Reduced Retinal Vessel Density in Primary Angle Closure Glaucoma: A Quantitative Study Using Optical Coherence Tomography Angiography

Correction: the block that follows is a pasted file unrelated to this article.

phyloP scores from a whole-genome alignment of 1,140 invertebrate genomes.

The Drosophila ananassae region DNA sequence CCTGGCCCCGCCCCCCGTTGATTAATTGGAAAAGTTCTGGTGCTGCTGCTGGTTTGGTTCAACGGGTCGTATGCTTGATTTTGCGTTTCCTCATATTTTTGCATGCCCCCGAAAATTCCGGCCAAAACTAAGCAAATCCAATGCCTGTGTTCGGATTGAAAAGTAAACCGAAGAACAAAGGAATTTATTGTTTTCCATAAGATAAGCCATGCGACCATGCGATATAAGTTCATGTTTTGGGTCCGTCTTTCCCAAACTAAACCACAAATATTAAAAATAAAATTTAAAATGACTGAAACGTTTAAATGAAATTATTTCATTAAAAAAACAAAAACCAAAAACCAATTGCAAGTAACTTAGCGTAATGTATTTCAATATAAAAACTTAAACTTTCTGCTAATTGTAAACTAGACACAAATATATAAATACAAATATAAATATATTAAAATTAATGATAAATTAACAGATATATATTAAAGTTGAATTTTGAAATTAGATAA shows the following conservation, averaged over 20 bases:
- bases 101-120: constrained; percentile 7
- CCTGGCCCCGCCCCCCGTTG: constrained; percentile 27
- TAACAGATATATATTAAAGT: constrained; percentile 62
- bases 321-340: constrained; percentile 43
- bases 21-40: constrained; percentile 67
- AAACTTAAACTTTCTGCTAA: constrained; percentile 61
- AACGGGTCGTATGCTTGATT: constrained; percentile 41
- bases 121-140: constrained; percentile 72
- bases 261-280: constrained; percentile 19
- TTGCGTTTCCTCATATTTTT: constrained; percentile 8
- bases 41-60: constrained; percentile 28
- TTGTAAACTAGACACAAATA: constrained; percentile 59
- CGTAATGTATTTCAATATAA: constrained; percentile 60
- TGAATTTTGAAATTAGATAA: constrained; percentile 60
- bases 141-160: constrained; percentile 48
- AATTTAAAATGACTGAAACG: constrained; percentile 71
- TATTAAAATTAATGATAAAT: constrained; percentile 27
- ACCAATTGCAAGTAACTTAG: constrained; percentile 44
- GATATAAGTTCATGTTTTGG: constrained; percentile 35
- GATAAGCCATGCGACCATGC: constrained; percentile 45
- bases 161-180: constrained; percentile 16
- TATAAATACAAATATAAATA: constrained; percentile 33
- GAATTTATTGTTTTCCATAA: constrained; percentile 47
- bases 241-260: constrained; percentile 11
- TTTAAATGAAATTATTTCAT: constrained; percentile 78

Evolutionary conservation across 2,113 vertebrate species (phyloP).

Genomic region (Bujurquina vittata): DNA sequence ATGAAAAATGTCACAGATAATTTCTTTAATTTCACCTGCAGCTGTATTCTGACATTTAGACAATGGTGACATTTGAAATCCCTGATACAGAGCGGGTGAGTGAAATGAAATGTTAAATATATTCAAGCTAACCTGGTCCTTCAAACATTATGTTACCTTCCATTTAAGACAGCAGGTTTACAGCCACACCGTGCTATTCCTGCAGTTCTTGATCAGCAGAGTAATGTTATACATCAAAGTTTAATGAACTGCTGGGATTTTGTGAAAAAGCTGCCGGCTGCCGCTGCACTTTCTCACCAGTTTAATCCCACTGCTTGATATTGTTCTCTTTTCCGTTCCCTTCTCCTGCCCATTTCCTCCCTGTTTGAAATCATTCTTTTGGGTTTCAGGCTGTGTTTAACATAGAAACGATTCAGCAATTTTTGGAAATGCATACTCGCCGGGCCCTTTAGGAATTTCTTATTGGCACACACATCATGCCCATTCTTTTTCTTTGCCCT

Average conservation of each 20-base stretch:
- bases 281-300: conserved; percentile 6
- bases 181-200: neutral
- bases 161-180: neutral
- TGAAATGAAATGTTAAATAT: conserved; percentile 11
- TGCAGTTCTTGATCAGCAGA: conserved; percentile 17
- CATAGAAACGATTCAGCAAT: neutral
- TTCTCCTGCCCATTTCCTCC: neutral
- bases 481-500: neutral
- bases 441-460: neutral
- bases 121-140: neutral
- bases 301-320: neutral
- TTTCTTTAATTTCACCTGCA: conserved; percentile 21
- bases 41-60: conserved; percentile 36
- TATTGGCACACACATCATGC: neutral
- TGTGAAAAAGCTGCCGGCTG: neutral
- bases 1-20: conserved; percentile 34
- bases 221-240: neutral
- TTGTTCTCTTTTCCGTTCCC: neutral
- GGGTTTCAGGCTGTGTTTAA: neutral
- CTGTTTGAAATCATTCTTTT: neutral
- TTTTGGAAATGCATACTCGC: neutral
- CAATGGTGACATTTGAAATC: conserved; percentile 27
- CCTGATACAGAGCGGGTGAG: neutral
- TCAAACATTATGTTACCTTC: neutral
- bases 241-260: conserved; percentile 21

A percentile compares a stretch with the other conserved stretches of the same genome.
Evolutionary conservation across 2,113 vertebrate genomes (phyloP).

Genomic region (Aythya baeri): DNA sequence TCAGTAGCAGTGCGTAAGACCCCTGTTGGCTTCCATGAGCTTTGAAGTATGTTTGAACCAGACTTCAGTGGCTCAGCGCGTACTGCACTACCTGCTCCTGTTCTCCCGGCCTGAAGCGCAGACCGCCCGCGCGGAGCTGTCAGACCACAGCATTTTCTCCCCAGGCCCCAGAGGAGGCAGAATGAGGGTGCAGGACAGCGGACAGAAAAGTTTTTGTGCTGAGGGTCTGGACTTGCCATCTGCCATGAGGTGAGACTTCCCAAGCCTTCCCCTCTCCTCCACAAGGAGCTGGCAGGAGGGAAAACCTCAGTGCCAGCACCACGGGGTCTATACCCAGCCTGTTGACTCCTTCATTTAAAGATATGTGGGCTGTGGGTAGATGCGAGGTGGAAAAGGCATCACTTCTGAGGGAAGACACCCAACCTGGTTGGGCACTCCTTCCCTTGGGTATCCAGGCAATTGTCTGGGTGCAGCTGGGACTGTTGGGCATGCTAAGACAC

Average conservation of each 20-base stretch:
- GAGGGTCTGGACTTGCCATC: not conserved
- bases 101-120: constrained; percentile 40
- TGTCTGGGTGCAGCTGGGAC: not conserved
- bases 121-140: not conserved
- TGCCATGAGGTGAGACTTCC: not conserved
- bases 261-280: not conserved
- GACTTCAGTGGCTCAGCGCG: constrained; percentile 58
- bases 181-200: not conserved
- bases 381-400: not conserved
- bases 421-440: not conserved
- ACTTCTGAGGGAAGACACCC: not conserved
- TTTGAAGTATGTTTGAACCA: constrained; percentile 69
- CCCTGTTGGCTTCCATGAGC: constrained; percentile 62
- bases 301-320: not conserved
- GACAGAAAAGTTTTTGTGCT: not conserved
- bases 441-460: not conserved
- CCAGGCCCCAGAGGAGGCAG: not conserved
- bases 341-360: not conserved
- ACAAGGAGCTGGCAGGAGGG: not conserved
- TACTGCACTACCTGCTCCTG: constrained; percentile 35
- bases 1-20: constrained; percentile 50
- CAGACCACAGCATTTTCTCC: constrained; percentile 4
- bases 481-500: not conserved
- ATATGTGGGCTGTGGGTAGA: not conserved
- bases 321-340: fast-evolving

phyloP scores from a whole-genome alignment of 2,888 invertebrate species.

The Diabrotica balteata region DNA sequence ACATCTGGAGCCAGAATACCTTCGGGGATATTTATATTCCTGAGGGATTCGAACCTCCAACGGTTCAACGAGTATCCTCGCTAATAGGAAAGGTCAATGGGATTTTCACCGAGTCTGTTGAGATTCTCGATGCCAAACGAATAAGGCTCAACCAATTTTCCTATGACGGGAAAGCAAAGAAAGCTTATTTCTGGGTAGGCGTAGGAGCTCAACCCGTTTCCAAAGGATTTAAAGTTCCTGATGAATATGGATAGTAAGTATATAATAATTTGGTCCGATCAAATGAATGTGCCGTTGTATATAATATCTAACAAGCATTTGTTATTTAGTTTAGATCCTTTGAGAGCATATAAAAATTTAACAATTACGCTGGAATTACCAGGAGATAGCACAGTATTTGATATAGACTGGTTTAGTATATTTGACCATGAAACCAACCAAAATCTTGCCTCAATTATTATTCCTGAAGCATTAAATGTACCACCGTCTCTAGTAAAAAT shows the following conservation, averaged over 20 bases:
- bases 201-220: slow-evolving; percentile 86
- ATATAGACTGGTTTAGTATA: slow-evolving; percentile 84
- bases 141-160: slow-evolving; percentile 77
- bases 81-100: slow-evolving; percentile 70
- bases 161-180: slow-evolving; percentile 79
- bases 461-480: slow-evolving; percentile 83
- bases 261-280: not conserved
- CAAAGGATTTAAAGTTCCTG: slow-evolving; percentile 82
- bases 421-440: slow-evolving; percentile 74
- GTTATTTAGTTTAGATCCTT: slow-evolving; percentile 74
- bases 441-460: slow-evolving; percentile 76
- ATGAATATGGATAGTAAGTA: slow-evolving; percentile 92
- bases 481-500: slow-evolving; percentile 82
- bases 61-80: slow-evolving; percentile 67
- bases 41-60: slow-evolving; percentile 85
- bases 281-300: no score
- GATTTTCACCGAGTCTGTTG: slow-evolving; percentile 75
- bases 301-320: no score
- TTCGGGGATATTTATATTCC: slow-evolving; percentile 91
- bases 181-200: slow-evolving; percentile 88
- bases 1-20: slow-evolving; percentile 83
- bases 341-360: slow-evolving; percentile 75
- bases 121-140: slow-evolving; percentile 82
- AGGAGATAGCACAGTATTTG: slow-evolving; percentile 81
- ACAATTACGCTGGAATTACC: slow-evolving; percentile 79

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Purpose:The purpose of this article is to investigate the changes in the retinal vasculature in different parts of the fundus in eyes with primary angle closure glaucoma (PACG).Methods:Healthy subjects and those with PACG were enrolled. Optical coherence tomography and a split-spectrum amplitude decorrelation angiography algorithm were used to quantify the retinal vessel densities in the parafoveal and peripapillary areas.Results:Thirty-nine eyes from 24 PACG patients and 39 eyes from 20 age-matched and sex-matched healthy subjects were included. The retinal vessel densities in the parafoveal and peripapillary areas and every sector of the 2 areas were significantly lower in the PACG eyes than in the healthy eyes. The difference was greater in the peripapillary area (11.75%) than in the parafoveal area (7.55%, P<0.05). In the PACG eyes, the vessel density in the peripapillary area correlated closely with the intraocular pressure, but that in the parafoveal area did not. When the PACG eyes were divided into groups with well-controlled and not well-controlled intraocular pressure (≤21 mm Hg or not), the vessel density and retinal nerve fiber layer thickness in the peripapillary area were much lower in the not well-controlled eyes (P<0.05), whereas the vessel density in the parafovea and the ganglion cell complex thickness were similar in the 2 subgroups.Conclusion:Retinal vessel density was significantly reduced in PACG eyes. The magnitude of this difference varied between the fundus areas, and was greater in the peripapillary area.

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